IAF’s New ‘Sword Arm’ C-in-C Knows All About Mid-Air Danger

PHOTO OF AIR MARSHAL CHAUDHARI BY SHIV AROOR

Air Marshal Vivek Ram Chaudhari, ‘Chau’, couldn’t possibly be taking charge of the Indian Air Force’s operationally supreme Western Air Command (WAC) at a more eventful time. He inherits a force that is overwhelmingly in operational mode —  war readiness really — with nearly every combat squadron that will be under his charge from August 1 either either actively patrolling or ready to counter potential hostile Chinese actions in the northern sector of Ladakh. The WAC has been on heightened alert for over a year now since the airstrikes in Pakistan’s Balakot last year and ensuing tensions that have prevailed. As it happens, the Command is getting a boss with more than his share of handling danger in service.

The Air Marshal, who likes to fly as often as he can, last flew in combat during the Kargil War in 1999. But it was an incident in 26 years ago that gave the officer his first real close call.

In 1994, Air Marshal Chaudhari, then a Squadron Leader, was Flight Commander of the 28 Squadron ‘First Supersonics’, a MiG-29 squadron based at the time in Pune. The MiG-29 jets were only a few years old in Indian service. Taking off on a test flight one day, Squadron Leader Chaudhari’s fighter canopy blew right off during a Mach run. Faced with a critical emergency that could have compelled an ejection, the officer is understood to have lowered his seat to the maximum extent possible to minimise wind blast, and managed with some skill to land the aircraft. He was unharmed in the incident.

Investigations at the time showed the MiG-29 canopy had not locked properly despite a cockpit indication confirming it was. It later was found that laid down standard operating procedures (SOP) and guidelines for canopy plunger and microswitch adjustments had not been followed by airframe ground crew, leading to the dangerous, erroneous ‘locked’ confirmation.

One of the patches Air Marshal Chaudhari wears on his flightsuit | PHOTO/SHIV AROOR

The 28 Squadron moved out of Pune to Jamnagar, Gujarat a few years later. In 2001, two years after flying in the Kargil War, Chaudhari was back in the squadron, this time as Commanding Officer, running the unit during another crucial phase — Operation Parakram, the war-like forward mobilisation that followed a Pakistan-sponsored terror attack on India’s Parliament in 2001.. In 2004, he would be decorated with a Vayu Sena Medal (Devotion to duty) for his leadership during that period.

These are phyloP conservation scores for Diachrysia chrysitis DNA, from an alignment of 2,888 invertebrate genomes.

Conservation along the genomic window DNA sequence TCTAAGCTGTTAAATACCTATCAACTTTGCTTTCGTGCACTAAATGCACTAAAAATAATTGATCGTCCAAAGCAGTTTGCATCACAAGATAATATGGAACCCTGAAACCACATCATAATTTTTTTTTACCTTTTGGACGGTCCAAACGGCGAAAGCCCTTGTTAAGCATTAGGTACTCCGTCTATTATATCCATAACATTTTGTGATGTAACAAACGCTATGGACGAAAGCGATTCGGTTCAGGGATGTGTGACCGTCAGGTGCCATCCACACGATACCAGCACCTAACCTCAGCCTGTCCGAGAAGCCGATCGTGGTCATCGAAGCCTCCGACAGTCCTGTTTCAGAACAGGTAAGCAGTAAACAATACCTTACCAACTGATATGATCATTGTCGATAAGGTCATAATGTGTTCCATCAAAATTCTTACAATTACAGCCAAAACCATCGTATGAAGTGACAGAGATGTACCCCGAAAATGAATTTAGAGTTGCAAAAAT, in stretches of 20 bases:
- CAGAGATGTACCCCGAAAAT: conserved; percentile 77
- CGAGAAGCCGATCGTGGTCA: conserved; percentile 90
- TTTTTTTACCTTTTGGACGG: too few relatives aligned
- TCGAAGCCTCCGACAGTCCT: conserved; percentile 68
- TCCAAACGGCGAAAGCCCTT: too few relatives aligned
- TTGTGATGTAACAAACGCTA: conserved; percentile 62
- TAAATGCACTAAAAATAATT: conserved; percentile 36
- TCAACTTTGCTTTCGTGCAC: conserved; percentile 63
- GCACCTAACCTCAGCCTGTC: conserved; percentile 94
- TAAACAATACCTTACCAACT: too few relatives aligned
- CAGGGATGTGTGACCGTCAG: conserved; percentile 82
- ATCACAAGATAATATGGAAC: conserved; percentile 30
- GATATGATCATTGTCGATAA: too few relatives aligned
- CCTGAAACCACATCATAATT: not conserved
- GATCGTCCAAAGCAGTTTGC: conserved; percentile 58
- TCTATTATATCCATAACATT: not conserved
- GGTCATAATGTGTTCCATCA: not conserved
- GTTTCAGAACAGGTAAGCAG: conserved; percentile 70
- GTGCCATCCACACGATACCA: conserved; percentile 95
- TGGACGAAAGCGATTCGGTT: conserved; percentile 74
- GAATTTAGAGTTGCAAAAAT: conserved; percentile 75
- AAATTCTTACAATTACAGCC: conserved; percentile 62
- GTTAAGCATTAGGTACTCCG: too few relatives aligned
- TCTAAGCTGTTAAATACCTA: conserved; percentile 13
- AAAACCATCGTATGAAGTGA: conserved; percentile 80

According to the award citation, ‘During ‘Op Parakram’, his Sqn was tasked to deploy at three locations as per the war plans. With only nine pilots and one trainer ac available, he alternated between the bases so as to complete the revalidation of augmented pilots in record time and become operational at the earliest from all three locations. While carrying out day and night Operational Readiness Platform (ORP) duties, he flew over 150 sorties and took part in all exercises. Being the only QF1 at one base, he also undertook the conversion of three under training pilots. In consultation with Tactics and Air Combat Development and Training Establishment (TACDE), he helped in development of tactics for Beyond Visual Range (BVR) Vs BVR missile engagements and interception of Unmanned Aerial Vehicles. While remaining deployed, his Sqn provided Dissimilar Air Combat Training to all the MiG-21 Sqns within the command, thereby enhancing their operational status.

Since 2015, he has been Commodore Commandant of the squadron he once commanded.

Squadron Leader Rijul Sharma with a MiG-29 at Jamnagar

22 years after the canopy incident, another young pilot from the 28 Squadron would have a similar close call. In June 2016, Squadron Leader Rijul Sharma would suffer a shattered, blown off canopy during the supersonic phase of a similar test flight. The account would go on to be a chapter in (book plug alert!) Livefist editor Shiv Aroor’s bestselling first volume of the India’s Most Fearless series.

For ‘Chau’, the veteran MiG-29 pilot, there’s plenty incidentally happening with that aircraft type as he takes over. MiG-29s from Jamnagar as well as Adampur are registering their presence prominently in combat patrols over Ladakh amidst the current standoff with China. Last week, the Indian Navy moved a detachment of MiG-29K carrier deck fighters to a northern air base too to join the combat readiness effort.

Meanwhile, earlier this month, the Indian MoD approved plans to purchase 21 more MiG-29 UPG jets from Russia to add to the current fleet of about 60 jets, in addition to a fleet-wide upgrade that will give the jets the ability to deploy a wider array of weapons. A recent Livefist interview with aviation researcher Angad Singh throws detailed light on this, and can be viewed in full here.

Apart from the emerging operational situation on the China front, Air Marshal Chaudhuri will also oversee the operationalisation of the IAF’s first Rafale jets, five of which which arrive on July 29, two days before he takes over his new post. In February last year, days before the Indian Air Force conducted punitive cross border air strikes in Pakistan’s Balakot, Air Marshal Chaudhuri flew a Rafale at the Aero India show in Bengaluru, an aircraft he knows inside out. As Deputy Chief, he had led negotiations that resulted in the September 2016 deal for 36 jets.

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